You can then create a query called Deleted Items to show all work items set to the deleted state. Here is the .wiq (work item query) to display all your deleted items (DeletedWorkItems.wiq):

 <?xml version="1.0" encoding="utf-8"?> <WorkItemQuery Version="1"> <Wiql>SELECT [System.Id], [System.WorkItemType], [System.AssignedTo],  [System.CreatedBy], [Microsoft.VSTS.Common.Priority], [System.Title] FROM WorkItems WHERE [System.TeamProject] = @project AND [System.State] = 'Deleted' ORDER BY [Microsoft.VSTS.Common.Priority], [System.Id] </Wiql> </WorkItemQuery> 

Then you can modify all other queries to exclude all items that have been set to Deleted. Here is an example of a query that pulls up all work items that aren't set to a Deleted state: (NonDeletedWorkItems.wiq):

 <?xml version="1.0" encoding="utf-8"?> <WorkItemQuery Version="1"> <Wiql>SELECT [System.Id], [System.WorkItemType], [System.AssignedTo],  [System.CreatedBy], [Microsoft.VSTS.Common.Priority], [System.Title] FROM WorkItems WHERE [System.TeamProject] = @project AND [System.State] NOT CONTAINS 'Deleted' ORDER BY [Microsoft.VSTS.Common.Priority], [System.Id] </Wiql> </WorkItemQuery> 


Please refer to Chapter 6 for more information on how to manipulate and customize a process template and work item types.

Using the TfsDeleteProject Commands

Assuming you installed Visual Studio on your C:\ drive, you can find the TfsDeleteProject tool at the following link: C:\Program Files\Microsoft Visual Studio 8\Common7\IDE\PrivateAssemblies\.

Before you use the TfsDeleteProject command, be sure you clean up your assets. For example, if you have any pending changesets, you should check them in (or delete them). In fact, it would be a good idea to delete your code and commit the changes; it will be a lot cleaner in the end. Here is the command to delete a project:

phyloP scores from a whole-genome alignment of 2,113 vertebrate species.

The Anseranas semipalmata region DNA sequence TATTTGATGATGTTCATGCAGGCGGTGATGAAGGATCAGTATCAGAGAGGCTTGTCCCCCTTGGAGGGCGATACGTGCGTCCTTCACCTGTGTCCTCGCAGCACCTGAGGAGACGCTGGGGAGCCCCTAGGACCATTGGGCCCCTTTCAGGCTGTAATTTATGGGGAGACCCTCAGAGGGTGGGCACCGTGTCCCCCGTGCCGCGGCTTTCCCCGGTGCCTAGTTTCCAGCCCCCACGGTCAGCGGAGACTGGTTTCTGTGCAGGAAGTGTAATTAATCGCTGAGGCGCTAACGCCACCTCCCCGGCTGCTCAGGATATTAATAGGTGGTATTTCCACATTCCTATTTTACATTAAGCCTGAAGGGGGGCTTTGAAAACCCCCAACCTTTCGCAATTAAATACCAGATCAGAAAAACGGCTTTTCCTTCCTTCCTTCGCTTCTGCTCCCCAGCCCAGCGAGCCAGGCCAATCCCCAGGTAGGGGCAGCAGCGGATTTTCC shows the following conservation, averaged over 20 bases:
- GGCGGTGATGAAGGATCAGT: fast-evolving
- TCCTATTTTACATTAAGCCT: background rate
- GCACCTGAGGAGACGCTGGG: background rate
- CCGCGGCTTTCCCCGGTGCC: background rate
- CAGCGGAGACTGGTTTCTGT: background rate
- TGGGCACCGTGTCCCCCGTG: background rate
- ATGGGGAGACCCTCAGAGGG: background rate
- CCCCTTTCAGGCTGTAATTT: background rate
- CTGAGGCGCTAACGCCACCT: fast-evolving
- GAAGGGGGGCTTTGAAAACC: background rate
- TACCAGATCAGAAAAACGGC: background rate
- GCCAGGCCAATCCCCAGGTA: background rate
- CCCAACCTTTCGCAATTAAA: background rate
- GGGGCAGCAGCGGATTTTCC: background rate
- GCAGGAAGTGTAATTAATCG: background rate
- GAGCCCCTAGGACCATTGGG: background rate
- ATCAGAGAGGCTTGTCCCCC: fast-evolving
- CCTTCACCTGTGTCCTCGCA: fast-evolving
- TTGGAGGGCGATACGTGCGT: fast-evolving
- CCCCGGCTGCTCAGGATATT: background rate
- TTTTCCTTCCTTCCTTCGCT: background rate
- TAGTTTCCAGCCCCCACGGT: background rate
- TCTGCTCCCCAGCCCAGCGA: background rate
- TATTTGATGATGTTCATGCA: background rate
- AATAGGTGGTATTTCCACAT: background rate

Here is a table with all the common commands for this tool:

Open table as spreadsheet




This option allows you to delete files quietly; no prompt will appear to confirm the deletion.


When you are deleting a project, there are sometimes circumstances that will prevent a portion of it from being deleted (for example, if a file lock exists on a particular file). The /force option will make the uninstaller continue the process even if some parts cannot be deleted.


The name of the Team Foundation Server where the team project is located. This is required in multiserver environments.


You can't undo the deletion of a team project! All the project files relating to your SharePoint site, SQL Server Reporting Services, and Team Foundation Server will be deleted.

If there are any spaces in the project name or the server name, you should use quotation marks. You need administrative privileges to connect to Team Foundation Server and perform the TFSDeleteProject operation.

Uninstalling Team System

There are very concise instructions in the installation guide (TFSInstall.chm) to delete the components of Team System. The key for getting a clean uninstall is to follow those instructions in the correct order. Of course, you must have administrative privileges to perform the uninstall.

The simplest way of managing Team System (including the uninstall process) is to set it up in Microsoft Virtual Server 2005 R2, which is available as a free download from the Microsoft site ( The most important point is that the uninstall will be unnecessary. All you will need to do is to back up and remove the .vhd files from the server.